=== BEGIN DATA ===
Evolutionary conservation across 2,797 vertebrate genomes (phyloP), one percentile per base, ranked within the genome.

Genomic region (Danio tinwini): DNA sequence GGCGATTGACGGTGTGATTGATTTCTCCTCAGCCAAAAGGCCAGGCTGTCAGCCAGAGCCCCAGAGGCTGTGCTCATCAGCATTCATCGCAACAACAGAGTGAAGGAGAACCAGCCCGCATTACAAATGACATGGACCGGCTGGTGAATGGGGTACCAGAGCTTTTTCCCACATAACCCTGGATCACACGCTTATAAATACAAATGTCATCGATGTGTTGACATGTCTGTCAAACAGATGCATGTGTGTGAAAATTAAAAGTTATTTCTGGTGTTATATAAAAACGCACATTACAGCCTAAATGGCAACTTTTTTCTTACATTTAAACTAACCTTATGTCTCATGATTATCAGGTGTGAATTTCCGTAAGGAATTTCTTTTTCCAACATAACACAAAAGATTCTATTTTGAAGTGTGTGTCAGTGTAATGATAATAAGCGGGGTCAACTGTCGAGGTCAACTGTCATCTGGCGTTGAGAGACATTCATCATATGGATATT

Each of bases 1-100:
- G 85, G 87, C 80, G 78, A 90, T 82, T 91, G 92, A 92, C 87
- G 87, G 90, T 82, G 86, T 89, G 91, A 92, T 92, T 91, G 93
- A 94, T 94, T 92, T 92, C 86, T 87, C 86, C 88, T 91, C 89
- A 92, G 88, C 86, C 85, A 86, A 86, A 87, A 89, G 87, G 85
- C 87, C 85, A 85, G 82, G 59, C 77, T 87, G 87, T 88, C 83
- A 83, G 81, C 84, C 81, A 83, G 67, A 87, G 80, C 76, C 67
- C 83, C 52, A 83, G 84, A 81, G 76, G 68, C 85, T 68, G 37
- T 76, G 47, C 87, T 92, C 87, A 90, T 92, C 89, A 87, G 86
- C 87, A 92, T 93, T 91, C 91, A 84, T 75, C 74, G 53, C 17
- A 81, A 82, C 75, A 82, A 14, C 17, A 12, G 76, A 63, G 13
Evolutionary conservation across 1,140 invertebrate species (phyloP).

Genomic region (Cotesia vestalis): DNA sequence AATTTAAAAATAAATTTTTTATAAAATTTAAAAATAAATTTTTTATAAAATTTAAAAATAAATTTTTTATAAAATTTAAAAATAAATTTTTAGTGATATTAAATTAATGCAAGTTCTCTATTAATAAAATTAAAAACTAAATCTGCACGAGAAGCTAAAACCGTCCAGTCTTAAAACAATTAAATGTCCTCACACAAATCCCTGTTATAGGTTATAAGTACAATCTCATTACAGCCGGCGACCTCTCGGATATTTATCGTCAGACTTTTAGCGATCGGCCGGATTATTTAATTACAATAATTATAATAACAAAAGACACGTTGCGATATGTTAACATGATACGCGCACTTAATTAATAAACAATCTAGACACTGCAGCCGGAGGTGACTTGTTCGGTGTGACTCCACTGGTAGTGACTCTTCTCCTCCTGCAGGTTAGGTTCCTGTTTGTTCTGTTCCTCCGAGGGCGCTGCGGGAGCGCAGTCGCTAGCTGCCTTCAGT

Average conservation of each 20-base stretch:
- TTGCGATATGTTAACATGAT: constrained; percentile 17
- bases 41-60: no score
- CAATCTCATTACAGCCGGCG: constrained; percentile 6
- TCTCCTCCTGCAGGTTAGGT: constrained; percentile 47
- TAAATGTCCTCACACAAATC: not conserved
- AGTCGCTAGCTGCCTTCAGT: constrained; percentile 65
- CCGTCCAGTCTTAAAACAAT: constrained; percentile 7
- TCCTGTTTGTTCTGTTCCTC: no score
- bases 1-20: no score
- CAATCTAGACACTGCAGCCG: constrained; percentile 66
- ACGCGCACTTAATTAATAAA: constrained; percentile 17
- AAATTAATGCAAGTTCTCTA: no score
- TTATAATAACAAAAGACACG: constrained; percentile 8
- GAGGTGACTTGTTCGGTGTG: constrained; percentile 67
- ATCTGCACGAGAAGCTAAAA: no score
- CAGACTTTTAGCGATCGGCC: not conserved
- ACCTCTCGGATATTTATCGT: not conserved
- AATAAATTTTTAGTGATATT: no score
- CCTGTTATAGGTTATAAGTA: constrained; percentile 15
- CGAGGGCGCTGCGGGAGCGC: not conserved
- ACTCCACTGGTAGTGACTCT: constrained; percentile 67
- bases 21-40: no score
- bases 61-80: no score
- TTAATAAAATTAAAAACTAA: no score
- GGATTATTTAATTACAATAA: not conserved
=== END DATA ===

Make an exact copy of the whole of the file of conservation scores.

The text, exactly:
Evolutionary conservation across 2,797 vertebrate genomes (phyloP), one percentile per base, ranked within the genome.

Genomic region (Danio tinwini): DNA sequence GGCGATTGACGGTGTGATTGATTTCTCCTCAGCCAAAAGGCCAGGCTGTCAGCCAGAGCCCCAGAGGCTGTGCTCATCAGCATTCATCGCAACAACAGAGTGAAGGAGAACCAGCCCGCATTACAAATGACATGGACCGGCTGGTGAATGGGGTACCAGAGCTTTTTCCCACATAACCCTGGATCACACGCTTATAAATACAAATGTCATCGATGTGTTGACATGTCTGTCAAACAGATGCATGTGTGTGAAAATTAAAAGTTATTTCTGGTGTTATATAAAAACGCACATTACAGCCTAAATGGCAACTTTTTTCTTACATTTAAACTAACCTTATGTCTCATGATTATCAGGTGTGAATTTCCGTAAGGAATTTCTTTTTCCAACATAACACAAAAGATTCTATTTTGAAGTGTGTGTCAGTGTAATGATAATAAGCGGGGTCAACTGTCGAGGTCAACTGTCATCTGGCGTTGAGAGACATTCATCATATGGATATT

Each of bases 1-100:
- G 85, G 87, C 80, G 78, A 90, T 82, T 91, G 92, A 92, C 87
- G 87, G 90, T 82, G 86, T 89, G 91, A 92, T 92, T 91, G 93
- A 94, T 94, T 92, T 92, C 86, T 87, C 86, C 88, T 91, C 89
- A 92, G 88, C 86, C 85, A 86, A 86, A 87, A 89, G 87, G 85
- C 87, C 85, A 85, G 82, G 59, C 77, T 87, G 87, T 88, C 83
- A 83, G 81, C 84, C 81, A 83, G 67, A 87, G 80, C 76, C 67
- C 83, C 52, A 83, G 84, A 81, G 76, G 68, C 85, T 68, G 37
- T 76, G 47, C 87, T 92, C 87, A 90, T 92, C 89, A 87, G 86
- C 87, A 92, T 93, T 91, C 91, A 84, T 75, C 74, G 53, C 17
- A 81, A 82, C 75, A 82, A 14, C 17, A 12, G 76, A 63, G 13
Evolutionary conservation across 1,140 invertebrate species (phyloP).

Genomic region (Cotesia vestalis): DNA sequence AATTTAAAAATAAATTTTTTATAAAATTTAAAAATAAATTTTTTATAAAATTTAAAAATAAATTTTTTATAAAATTTAAAAATAAATTTTTAGTGATATTAAATTAATGCAAGTTCTCTATTAATAAAATTAAAAACTAAATCTGCACGAGAAGCTAAAACCGTCCAGTCTTAAAACAATTAAATGTCCTCACACAAATCCCTGTTATAGGTTATAAGTACAATCTCATTACAGCCGGCGACCTCTCGGATATTTATCGTCAGACTTTTAGCGATCGGCCGGATTATTTAATTACAATAATTATAATAACAAAAGACACGTTGCGATATGTTAACATGATACGCGCACTTAATTAATAAACAATCTAGACACTGCAGCCGGAGGTGACTTGTTCGGTGTGACTCCACTGGTAGTGACTCTTCTCCTCCTGCAGGTTAGGTTCCTGTTTGTTCTGTTCCTCCGAGGGCGCTGCGGGAGCGCAGTCGCTAGCTGCCTTCAGT

Average conservation of each 20-base stretch:
- TTGCGATATGTTAACATGAT: constrained; percentile 17
- bases 41-60: no score
- CAATCTCATTACAGCCGGCG: constrained; percentile 6
- TCTCCTCCTGCAGGTTAGGT: constrained; percentile 47
- TAAATGTCCTCACACAAATC: not conserved
- AGTCGCTAGCTGCCTTCAGT: constrained; percentile 65
- CCGTCCAGTCTTAAAACAAT: constrained; percentile 7
- TCCTGTTTGTTCTGTTCCTC: no score
- bases 1-20: no score
- CAATCTAGACACTGCAGCCG: constrained; percentile 66
- ACGCGCACTTAATTAATAAA: constrained; percentile 17
- AAATTAATGCAAGTTCTCTA: no score
- TTATAATAACAAAAGACACG: constrained; percentile 8
- GAGGTGACTTGTTCGGTGTG: constrained; percentile 67
- ATCTGCACGAGAAGCTAAAA: no score
- CAGACTTTTAGCGATCGGCC: not conserved
- ACCTCTCGGATATTTATCGT: not conserved
- AATAAATTTTTAGTGATATT: no score
- CCTGTTATAGGTTATAAGTA: constrained; percentile 15
- CGAGGGCGCTGCGGGAGCGC: not conserved
- ACTCCACTGGTAGTGACTCT: constrained; percentile 67
- bases 21-40: no score
- bases 61-80: no score
- TTAATAAAATTAAAAACTAA: no score
- GGATTATTTAATTACAATAA: not conserved